Liberty is about our right to question everything.
Living in Hong Kong for over a year, I did hear Ai Weiwei’s name a few times so was intrigued to see an exhibition in his name at The Royal Academy. A contemporary artist and social activist, Ai Weiwei is unafraid to criticise the Chinese government and committed to uncovering the censorship and human rights abuses that occur within it. Covering the span of the last two decades, since his return to China from the US, the exhibition at The Royal Academy is Ai Weiwei’s largest one to date in the UK and is a stunning insight into the work of an incredible man.
One piece that really struck me in the exhibiton was a series of photographs that showed Ai Weiwei holding, and then subsequently dropping, a Han Dynasty Urn so that you see it smash into tiny, irreparable pieces. At first it is shocking to see. A relic so old is often enshrined behind a protective screen in a museum. Yet to see its fragility, and its ability to be destroyed and remade into contemporary art is refreshing. With the breaking of the historic urn comes the breaking of boundaries when it comes to art. In the same room, accompanying the photographs, are shelves of old pottery ground to a fine dust and urns brightly painted or pasted with the Coca Cola logo, reminiscent of pop art. In ‘destroying’ these relics and creating new pieces of art, Ai Weiwei raises questions about whether these art pieces are more or less valuable now and about how they account for or represent the changes to Chinese society over the last century.
Another grand piece, both in terms of scale and theme, is Straight (2008-12), which is heralded as one of the most important political artworks in the last 15 years. Taking up the space of one large exhibition room is around 90 tonnes of metal from the devastation of the 2008 Sichuan earthquake. Each piece of metal has been individually straightened and represents the 5,000 children who died as a result of the cheap, poor-quality materials that went in to building government-run schools and which, consequently, allowed this devastation to happen on such a large scale. Around the walls are the names of each child Ai Weiwei tried to uncover in a blog he set up as a result of this catastrophic disaster – a blog that was subsequently shut down by the government. He was also illegally put in prison shortly after this event and his portrayal of this can be seen in one of the final exhibits which holds numerous prison cells with viewing grills to peer in at. In each encased room is Ai Weiwei in different positions and situations, replicating his day-to-day life whilst in prison over those 81 days.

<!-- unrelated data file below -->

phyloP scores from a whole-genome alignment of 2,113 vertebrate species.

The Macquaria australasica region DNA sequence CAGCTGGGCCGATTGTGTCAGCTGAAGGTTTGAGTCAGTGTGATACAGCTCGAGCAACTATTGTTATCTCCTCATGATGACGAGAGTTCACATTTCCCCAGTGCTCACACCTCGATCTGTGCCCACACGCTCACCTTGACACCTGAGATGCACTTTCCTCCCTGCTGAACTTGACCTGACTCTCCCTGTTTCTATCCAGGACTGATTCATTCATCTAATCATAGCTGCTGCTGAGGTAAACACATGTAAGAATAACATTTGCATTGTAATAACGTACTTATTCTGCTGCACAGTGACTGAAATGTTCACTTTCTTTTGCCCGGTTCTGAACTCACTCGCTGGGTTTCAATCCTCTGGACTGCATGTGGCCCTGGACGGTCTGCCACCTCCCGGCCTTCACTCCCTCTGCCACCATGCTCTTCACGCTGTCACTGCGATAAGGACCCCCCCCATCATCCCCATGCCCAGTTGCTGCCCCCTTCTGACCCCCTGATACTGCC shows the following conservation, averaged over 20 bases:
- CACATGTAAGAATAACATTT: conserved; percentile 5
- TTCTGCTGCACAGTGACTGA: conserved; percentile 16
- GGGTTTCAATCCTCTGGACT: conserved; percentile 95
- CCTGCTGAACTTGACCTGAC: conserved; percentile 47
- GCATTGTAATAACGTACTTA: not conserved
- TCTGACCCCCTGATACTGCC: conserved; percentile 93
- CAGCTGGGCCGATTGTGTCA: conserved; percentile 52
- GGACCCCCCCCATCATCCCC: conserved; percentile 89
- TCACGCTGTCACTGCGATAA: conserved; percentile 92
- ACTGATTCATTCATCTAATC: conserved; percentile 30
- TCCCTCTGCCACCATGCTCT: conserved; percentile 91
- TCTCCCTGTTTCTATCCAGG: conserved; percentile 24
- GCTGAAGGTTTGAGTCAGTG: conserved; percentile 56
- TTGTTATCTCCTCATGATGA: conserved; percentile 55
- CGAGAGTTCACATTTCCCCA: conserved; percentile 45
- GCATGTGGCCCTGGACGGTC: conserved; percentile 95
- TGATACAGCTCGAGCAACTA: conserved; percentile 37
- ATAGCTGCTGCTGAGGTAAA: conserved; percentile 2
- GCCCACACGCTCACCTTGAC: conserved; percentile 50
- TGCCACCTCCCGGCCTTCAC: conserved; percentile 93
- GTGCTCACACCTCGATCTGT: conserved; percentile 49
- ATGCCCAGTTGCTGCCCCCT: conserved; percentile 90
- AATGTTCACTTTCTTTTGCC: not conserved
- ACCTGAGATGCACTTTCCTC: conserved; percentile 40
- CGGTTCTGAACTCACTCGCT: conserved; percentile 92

If a nation cannot face its past, it has no future.
Unfortunately, this exhibition at The Royal Academy finished a few weeks ago (I just managed to get a ticket before it closed) but there are a couple of interesting documentaries, that I hope to watch in the future to learn more about Ai Wewei, who is such a relevant contemporary artist. The first is Never Sorry which documented Ai Weiwei over the space of three years as he prepared for exhibitions, spent time with his family and came to blows with the Chinese government. The second documentary, Without Fear or Favour, was first broadcast before Ai Weiwei’s arrest in 2011 and again after he was released from the Chinese authorities. This also documents his life and art as one of China’s most politically active and outspoken artists in the twentieth to twenty-first century.